of letters poured into the City ol
Washington sinoa February of thU
I Tells of “$5,000,000 Lobby”
Chairman Black of the Senate Lobby Committee as he told Radio
Forum listeners last night that consumers would have to bear the cost of
a ••$5,000,000 lobby” against the utilities bill. —Star Staff Photo.
I year against the Wheeler-Rayburn
! bill. Immediately before the vote in
each house they poured in relays, 50,
100, 200, 500, even 1,000 in a relay
j group. This movement was so
planned, so timed and so arranged as
| id leave the impression on many that
a perfect storm of public sentiment
J and indignation had spontaneously
' burst forth in vexed resentment
against the Wheeler-Rayburn bill. If
these letters and telegrams had not
come in such flocks, drove? and
clouds, that it was impossible even to
I open them, Washington might have
been left under the melancholy im
pression that a pestilence had spread
abroad leaving millions of widows and
orphans, all of whom were large stock
holders in power holding companies.
! The fact that millions of our people
were apparently honestly, genuinely
and spontaneously so aroused, that
they would spend hundreds of
thousands of dollars to send such
messages about a bill, naturally and
rightfully gave concern to their repre
Following these protests came long
distance telephone calls from friends
back home, and finally there dropped
into Washington the party chairman
back home, a legislator's campaign
manager or close personal friend— •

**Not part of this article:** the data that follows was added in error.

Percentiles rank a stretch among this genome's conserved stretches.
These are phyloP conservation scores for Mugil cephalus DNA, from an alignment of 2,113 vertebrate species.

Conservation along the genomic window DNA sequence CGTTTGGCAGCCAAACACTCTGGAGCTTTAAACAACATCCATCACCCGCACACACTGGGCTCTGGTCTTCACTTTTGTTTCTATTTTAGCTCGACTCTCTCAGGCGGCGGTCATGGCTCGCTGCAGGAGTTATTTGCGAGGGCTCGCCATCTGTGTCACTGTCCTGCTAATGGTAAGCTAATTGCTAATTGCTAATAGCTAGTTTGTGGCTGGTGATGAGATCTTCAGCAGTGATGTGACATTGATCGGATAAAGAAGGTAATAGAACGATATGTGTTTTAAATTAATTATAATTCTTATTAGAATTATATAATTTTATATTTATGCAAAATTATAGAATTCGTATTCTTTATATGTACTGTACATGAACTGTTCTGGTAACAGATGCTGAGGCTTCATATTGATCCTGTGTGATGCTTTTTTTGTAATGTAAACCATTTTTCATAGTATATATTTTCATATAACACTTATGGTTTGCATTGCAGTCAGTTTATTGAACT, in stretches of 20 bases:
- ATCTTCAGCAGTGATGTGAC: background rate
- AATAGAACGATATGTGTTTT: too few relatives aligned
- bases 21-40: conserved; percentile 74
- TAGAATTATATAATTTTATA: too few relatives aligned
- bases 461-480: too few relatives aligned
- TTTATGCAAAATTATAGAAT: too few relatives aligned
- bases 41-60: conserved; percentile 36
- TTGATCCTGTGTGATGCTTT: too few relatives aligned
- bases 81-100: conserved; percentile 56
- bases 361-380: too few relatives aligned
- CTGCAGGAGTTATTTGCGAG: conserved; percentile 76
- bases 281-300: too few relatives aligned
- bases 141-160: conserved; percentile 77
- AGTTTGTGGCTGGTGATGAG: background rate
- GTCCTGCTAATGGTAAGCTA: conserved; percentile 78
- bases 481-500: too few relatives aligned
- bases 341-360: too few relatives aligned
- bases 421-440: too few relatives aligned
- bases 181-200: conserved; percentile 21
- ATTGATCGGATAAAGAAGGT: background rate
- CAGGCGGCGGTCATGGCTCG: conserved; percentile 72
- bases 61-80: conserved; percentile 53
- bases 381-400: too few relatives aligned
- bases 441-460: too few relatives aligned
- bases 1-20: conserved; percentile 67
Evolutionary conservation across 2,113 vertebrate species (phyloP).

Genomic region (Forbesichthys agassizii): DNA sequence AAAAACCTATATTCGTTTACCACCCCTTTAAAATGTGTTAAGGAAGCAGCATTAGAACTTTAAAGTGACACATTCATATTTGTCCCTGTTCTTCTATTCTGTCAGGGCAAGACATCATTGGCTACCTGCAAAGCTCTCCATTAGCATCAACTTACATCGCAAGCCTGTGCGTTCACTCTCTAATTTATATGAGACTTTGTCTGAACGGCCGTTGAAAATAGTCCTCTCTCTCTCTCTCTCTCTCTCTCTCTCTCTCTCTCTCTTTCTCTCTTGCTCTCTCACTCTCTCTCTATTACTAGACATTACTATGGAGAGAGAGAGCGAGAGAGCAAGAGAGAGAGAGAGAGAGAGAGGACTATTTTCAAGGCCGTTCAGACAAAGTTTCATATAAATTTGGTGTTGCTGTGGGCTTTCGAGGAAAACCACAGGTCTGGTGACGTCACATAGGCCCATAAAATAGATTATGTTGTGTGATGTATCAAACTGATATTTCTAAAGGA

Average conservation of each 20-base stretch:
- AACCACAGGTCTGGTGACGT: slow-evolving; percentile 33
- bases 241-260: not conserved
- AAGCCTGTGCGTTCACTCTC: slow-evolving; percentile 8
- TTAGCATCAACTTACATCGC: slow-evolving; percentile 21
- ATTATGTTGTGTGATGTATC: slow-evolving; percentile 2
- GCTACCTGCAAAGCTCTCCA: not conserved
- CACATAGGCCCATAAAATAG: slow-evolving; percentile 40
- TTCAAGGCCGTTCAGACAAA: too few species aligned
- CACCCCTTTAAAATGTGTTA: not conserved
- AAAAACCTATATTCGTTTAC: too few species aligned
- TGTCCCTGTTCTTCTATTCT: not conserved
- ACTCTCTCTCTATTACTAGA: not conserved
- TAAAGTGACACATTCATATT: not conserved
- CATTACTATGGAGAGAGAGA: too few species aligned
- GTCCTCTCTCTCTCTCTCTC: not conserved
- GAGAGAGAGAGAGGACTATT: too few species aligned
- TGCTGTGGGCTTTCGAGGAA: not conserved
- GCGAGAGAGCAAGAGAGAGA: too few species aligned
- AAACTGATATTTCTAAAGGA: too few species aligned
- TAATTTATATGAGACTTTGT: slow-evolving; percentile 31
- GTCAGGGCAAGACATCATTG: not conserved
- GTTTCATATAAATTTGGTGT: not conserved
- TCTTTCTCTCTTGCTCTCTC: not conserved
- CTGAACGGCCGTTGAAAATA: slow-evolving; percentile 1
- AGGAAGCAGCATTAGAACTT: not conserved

alweys the closest that could be found
—willing to eonje to Washington.
If these protest telegrams, letters.
long-distance telephone calls and per
sonal visits to Washington had been
the result of carefully formed opinions,
after a study of the bill, and had
resulted from personal convictions
strong enough to Justify the citizen
making the necessary effort to make a
trip to Washington at his own ex
pense; to write and send a telegram
at his own expense; or even to write
a letter at his own expense; such
activities would have been worthy of
that serious and important considera
tion given them by many Senators and
These letters and telegrams did not
appear on their face to have been
written, prepared, or paid for by any
one but the persons whose names were
signed. While they did not affirma
tively assert in words that the per
sons whose names were signed, actu
ally wrote and paid for them, cer
tainly it was intended to leave that
impression upon the Washington
Senators and Congressmen and the
President of the United States. If,
therefore, some on else actually wrote
the telegrams and letters of protest
and some one else actually paid for
them, this was just as much a cam
paign of deceit and fraud as though
the messages had actually carried the
•false statement that the message had
been written, signed, and paid for by
the person whose name was signed
to it.
Now, what were the actual facts?
Evidence before the Lobby Commit
tee shows that one holding company
system expended more than $134,000
for telegrams and telephone mes
sages. At an average of 60 cents
per message, this would mean more
than 235,000 messages were sent by
this one company on this one bill.